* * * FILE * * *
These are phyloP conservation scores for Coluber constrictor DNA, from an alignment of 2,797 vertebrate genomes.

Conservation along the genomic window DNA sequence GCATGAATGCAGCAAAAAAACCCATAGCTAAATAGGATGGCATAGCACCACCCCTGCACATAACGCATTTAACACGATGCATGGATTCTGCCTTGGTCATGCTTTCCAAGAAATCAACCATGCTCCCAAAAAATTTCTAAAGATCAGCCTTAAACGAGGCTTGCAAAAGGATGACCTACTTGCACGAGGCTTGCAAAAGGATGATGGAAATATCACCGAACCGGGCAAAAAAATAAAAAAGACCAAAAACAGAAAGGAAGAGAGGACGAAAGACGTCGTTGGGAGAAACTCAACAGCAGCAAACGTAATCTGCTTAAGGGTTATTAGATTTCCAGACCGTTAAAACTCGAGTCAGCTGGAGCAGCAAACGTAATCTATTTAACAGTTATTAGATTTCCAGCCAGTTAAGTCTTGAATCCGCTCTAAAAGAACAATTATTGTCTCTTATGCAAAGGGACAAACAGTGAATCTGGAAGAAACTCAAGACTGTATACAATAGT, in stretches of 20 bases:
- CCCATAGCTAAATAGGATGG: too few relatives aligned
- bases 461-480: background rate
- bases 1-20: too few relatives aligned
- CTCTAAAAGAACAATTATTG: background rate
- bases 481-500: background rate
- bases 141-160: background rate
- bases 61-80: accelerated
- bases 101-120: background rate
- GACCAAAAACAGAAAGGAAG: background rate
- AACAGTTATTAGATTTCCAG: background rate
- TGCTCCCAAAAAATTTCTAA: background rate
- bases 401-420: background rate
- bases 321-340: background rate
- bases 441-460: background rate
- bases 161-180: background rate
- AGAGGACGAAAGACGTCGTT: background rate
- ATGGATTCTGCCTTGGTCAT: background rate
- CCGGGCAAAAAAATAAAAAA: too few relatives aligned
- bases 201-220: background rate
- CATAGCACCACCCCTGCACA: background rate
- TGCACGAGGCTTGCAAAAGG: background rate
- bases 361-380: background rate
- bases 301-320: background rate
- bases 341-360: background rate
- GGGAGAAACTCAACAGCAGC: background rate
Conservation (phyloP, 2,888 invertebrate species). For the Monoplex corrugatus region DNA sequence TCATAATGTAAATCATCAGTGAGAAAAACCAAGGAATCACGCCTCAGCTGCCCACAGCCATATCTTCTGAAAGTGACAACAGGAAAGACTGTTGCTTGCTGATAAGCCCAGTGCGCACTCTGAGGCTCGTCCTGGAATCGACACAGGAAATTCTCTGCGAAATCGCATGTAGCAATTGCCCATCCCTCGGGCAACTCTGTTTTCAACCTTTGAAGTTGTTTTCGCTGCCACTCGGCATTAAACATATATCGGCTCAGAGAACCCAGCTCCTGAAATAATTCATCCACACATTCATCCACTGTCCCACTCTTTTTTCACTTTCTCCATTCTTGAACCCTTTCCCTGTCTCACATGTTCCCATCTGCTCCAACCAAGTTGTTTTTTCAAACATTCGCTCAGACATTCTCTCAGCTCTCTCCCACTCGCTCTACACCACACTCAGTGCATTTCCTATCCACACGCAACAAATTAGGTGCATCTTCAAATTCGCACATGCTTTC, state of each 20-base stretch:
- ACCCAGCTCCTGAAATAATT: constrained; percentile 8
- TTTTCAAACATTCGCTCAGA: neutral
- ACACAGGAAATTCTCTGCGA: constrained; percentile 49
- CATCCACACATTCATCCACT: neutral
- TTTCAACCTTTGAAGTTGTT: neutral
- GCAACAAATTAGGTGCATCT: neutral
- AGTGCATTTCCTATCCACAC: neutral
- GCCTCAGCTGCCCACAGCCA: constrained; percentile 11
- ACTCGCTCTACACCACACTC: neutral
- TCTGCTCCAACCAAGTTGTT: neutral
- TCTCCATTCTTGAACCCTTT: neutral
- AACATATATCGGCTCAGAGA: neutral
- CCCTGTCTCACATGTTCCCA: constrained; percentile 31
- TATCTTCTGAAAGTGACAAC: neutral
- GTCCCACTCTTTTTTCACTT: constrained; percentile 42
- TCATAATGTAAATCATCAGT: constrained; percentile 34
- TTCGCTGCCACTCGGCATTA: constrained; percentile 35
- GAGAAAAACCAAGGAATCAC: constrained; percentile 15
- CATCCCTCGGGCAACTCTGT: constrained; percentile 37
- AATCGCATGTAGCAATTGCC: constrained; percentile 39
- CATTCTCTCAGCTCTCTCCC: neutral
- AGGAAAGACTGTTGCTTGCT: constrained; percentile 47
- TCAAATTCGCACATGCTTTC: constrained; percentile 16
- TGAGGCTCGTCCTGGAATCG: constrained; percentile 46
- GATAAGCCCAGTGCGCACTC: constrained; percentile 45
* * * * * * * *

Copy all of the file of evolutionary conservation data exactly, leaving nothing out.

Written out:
These are phyloP conservation scores for Coluber constrictor DNA, from an alignment of 2,797 vertebrate genomes.

Conservation along the genomic window DNA sequence GCATGAATGCAGCAAAAAAACCCATAGCTAAATAGGATGGCATAGCACCACCCCTGCACATAACGCATTTAACACGATGCATGGATTCTGCCTTGGTCATGCTTTCCAAGAAATCAACCATGCTCCCAAAAAATTTCTAAAGATCAGCCTTAAACGAGGCTTGCAAAAGGATGACCTACTTGCACGAGGCTTGCAAAAGGATGATGGAAATATCACCGAACCGGGCAAAAAAATAAAAAAGACCAAAAACAGAAAGGAAGAGAGGACGAAAGACGTCGTTGGGAGAAACTCAACAGCAGCAAACGTAATCTGCTTAAGGGTTATTAGATTTCCAGACCGTTAAAACTCGAGTCAGCTGGAGCAGCAAACGTAATCTATTTAACAGTTATTAGATTTCCAGCCAGTTAAGTCTTGAATCCGCTCTAAAAGAACAATTATTGTCTCTTATGCAAAGGGACAAACAGTGAATCTGGAAGAAACTCAAGACTGTATACAATAGT, in stretches of 20 bases:
- CCCATAGCTAAATAGGATGG: too few relatives aligned
- bases 461-480: background rate
- bases 1-20: too few relatives aligned
- CTCTAAAAGAACAATTATTG: background rate
- bases 481-500: background rate
- bases 141-160: background rate
- bases 61-80: accelerated
- bases 101-120: background rate
- GACCAAAAACAGAAAGGAAG: background rate
- AACAGTTATTAGATTTCCAG: background rate
- TGCTCCCAAAAAATTTCTAA: background rate
- bases 401-420: background rate
- bases 321-340: background rate
- bases 441-460: background rate
- bases 161-180: background rate
- AGAGGACGAAAGACGTCGTT: background rate
- ATGGATTCTGCCTTGGTCAT: background rate
- CCGGGCAAAAAAATAAAAAA: too few relatives aligned
- bases 201-220: background rate
- CATAGCACCACCCCTGCACA: background rate
- TGCACGAGGCTTGCAAAAGG: background rate
- bases 361-380: background rate
- bases 301-320: background rate
- bases 341-360: background rate
- GGGAGAAACTCAACAGCAGC: background rate
Conservation (phyloP, 2,888 invertebrate species). For the Monoplex corrugatus region DNA sequence TCATAATGTAAATCATCAGTGAGAAAAACCAAGGAATCACGCCTCAGCTGCCCACAGCCATATCTTCTGAAAGTGACAACAGGAAAGACTGTTGCTTGCTGATAAGCCCAGTGCGCACTCTGAGGCTCGTCCTGGAATCGACACAGGAAATTCTCTGCGAAATCGCATGTAGCAATTGCCCATCCCTCGGGCAACTCTGTTTTCAACCTTTGAAGTTGTTTTCGCTGCCACTCGGCATTAAACATATATCGGCTCAGAGAACCCAGCTCCTGAAATAATTCATCCACACATTCATCCACTGTCCCACTCTTTTTTCACTTTCTCCATTCTTGAACCCTTTCCCTGTCTCACATGTTCCCATCTGCTCCAACCAAGTTGTTTTTTCAAACATTCGCTCAGACATTCTCTCAGCTCTCTCCCACTCGCTCTACACCACACTCAGTGCATTTCCTATCCACACGCAACAAATTAGGTGCATCTTCAAATTCGCACATGCTTTC, state of each 20-base stretch:
- ACCCAGCTCCTGAAATAATT: constrained; percentile 8
- TTTTCAAACATTCGCTCAGA: neutral
- ACACAGGAAATTCTCTGCGA: constrained; percentile 49
- CATCCACACATTCATCCACT: neutral
- TTTCAACCTTTGAAGTTGTT: neutral
- GCAACAAATTAGGTGCATCT: neutral
- AGTGCATTTCCTATCCACAC: neutral
- GCCTCAGCTGCCCACAGCCA: constrained; percentile 11
- ACTCGCTCTACACCACACTC: neutral
- TCTGCTCCAACCAAGTTGTT: neutral
- TCTCCATTCTTGAACCCTTT: neutral
- AACATATATCGGCTCAGAGA: neutral
- CCCTGTCTCACATGTTCCCA: constrained; percentile 31
- TATCTTCTGAAAGTGACAAC: neutral
- GTCCCACTCTTTTTTCACTT: constrained; percentile 42
- TCATAATGTAAATCATCAGT: constrained; percentile 34
- TTCGCTGCCACTCGGCATTA: constrained; percentile 35
- GAGAAAAACCAAGGAATCAC: constrained; percentile 15
- CATCCCTCGGGCAACTCTGT: constrained; percentile 37
- AATCGCATGTAGCAATTGCC: constrained; percentile 39
- CATTCTCTCAGCTCTCTCCC: neutral
- AGGAAAGACTGTTGCTTGCT: constrained; percentile 47
- TCAAATTCGCACATGCTTTC: constrained; percentile 16
- TGAGGCTCGTCCTGGAATCG: constrained; percentile 46
- GATAAGCCCAGTGCGCACTC: constrained; percentile 45